Thu. Jun 13th, 2024

West Chester University wrestling took six wrestlers to the national tournament two weeks ago, coming away with two national champions and two more All-Americans.The team that came back to existence only two years ago is now the holder of two national titles and the sixth best team in the nation at their level. Coach Joe Miller has done a fantastic job bringing wrestling back to West Chester University, training a dominating class of Golden Ram wrestlers and coaching staff, and making this university’s team known nationally among the greats in wrestling.

Their presence also spoke mightily during the champion’s parade, which took place Saturday after the finals were over. Champions and runners-up were recognized in front of the entire crowd for their performance, with West Chester University being called out three times. Three is more than any other team had compete in a finals match.

The two national champions for WCU was also a tournament high. No other team had more than one wrestler walk away with a national title. Coach Joe Miller had to just sit back and ponder what he was witnessing. Looking back to where the team was just a year and a half ago, it was incredible to see them now at nationals with three wrestlers in the finals.

The lowest weight class that West Chester competed in was 125 pounds. After three Golden Rams entered at this weight in the regional qualifier, and two of them placed in the top three, the Golden Rams had two wrestlers going in the 125 lb. weight class, Mike Flynn and John Dickinson.

Flynn went into the tournament with one of his most hard fought battles of the season. Fighting hard in his first match, he eventually fell by the close score of 3-1 to the Kennesaw State opponent.

After being bumped down to the consolation bracket, Flynn was on thin ice, as one loss would stomp out any chance of an All-American showing. Flynn gave it good effort, but was eliminated by a Navy Prep wrestler who fought his way through the consolations to earn an All-American certificate with a seventh place showing.

Dickinson was the other WCU wrestler at 125 lbs., and was one of West Chester’s four All-Americans, coming in with a sixth place showing, also earning the team valuable points.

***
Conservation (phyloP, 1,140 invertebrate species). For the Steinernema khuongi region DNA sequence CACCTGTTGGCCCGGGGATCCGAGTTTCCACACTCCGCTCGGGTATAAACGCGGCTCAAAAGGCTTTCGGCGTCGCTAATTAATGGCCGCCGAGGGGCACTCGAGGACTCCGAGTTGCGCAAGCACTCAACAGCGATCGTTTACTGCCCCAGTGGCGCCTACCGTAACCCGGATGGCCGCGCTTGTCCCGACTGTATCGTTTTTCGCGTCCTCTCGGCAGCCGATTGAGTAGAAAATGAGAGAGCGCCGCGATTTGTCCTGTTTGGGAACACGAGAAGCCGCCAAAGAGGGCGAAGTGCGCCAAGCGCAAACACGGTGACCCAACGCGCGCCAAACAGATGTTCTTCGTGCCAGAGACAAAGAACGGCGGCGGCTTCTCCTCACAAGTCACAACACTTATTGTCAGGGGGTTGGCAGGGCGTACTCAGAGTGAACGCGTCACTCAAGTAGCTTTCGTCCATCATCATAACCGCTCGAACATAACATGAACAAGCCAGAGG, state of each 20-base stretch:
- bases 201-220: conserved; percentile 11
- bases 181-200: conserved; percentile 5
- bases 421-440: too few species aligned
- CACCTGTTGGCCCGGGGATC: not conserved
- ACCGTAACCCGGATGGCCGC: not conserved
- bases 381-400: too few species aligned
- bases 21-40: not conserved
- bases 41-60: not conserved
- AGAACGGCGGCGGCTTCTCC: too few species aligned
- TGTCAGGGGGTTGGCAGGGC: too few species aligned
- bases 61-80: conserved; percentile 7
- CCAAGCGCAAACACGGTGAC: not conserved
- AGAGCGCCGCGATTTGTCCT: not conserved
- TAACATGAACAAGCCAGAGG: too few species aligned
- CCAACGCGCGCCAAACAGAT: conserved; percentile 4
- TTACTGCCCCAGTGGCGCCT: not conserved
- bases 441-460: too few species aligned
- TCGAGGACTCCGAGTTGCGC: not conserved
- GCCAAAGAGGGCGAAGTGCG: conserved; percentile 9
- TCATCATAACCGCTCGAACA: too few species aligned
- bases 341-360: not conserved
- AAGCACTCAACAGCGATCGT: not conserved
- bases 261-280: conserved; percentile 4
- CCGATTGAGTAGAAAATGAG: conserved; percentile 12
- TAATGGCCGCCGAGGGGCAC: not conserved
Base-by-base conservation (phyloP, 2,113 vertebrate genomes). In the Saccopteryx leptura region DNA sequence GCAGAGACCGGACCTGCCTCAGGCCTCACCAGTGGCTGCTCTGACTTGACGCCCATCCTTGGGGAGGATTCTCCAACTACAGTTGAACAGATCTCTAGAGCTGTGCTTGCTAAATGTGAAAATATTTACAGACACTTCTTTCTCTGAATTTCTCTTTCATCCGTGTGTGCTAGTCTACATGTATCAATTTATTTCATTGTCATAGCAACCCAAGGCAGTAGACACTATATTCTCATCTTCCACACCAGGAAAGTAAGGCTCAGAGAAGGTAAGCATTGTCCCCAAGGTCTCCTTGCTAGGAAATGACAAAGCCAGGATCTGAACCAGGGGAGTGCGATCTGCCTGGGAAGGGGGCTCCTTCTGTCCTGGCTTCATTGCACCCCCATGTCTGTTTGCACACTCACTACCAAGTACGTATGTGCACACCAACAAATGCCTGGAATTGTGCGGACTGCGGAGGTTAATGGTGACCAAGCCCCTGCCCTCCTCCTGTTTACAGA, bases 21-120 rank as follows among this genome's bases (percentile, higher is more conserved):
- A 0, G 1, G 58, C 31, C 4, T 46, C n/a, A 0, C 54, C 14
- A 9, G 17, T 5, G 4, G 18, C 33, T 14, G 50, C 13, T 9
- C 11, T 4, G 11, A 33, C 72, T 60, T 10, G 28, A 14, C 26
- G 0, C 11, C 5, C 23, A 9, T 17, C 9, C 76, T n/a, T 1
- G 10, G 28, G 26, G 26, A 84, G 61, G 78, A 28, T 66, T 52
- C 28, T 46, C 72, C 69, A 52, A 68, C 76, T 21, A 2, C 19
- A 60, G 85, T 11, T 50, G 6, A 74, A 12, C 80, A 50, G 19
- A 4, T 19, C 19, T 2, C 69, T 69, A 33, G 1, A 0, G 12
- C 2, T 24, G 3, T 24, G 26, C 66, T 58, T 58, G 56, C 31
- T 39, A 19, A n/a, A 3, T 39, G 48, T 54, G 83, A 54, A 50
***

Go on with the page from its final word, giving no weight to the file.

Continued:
It was a long weekend for Dickinson, but it paid off for him in the end. Things started off with a Longwood wrestler, where he easily advanced with a pin in the match’s first period. His next opponent was a Kansas state runner-up, whom he easily beat by major decision, 14-6.

After fighting hard to earn a spot in the semi-finals, he fell by the narrowest of margins in a 4-3 match to Northampton’s Tony Fusco. All-American honors came down to the next match in consolations, where a win would guarantee spot on the podium. Dickinson showed the crowd what he was made of, handling the New Haven wrester in a 5-0 victory. Moving on, he made easy work of UMBC wrestler Angelo Ambridge 10-3, whom he had lost to earlier in the season, upping his guaranteed place finish.

Dickinson’s next bout was with the tournaments top seed, where his loss ended his run in the consolations, and placed him in the fifth place match with Fusco, the wrestler responsible for ending his winner’s bracket run. Dickinson was unable to avenge his earlier loss, losing to Fusco and coming home with a most impressive sixth place finish to West Chester University.

Brandon Banks came back to nationals this year for the second time at the 197-pound weight class. Banks looked to be heading to an All-American top eight showing, until a rare turn of events took place.

Banks first match ended in an 11-6 victory for him, as he overcame the Georgia Southern opponent and advanced in the top bracket. A well balanced battle with a Wayne State wrestler ended with Banks in the consolation bracket.

His next match was going well, and seemed to be a lock for a major decision for Banks. Up 10-4, there was an unfortunate turn of events, as the UMBC wrestler locked up for a rare unconventional hold which Banks could not break, pinning Banks and ending his tournament hopes.

Dustin “Tank” Tancredi, who plowed through every opponent he faced in the regular season, didn’t miss a beat as he rolled through to a runner-up finish in the national tournament.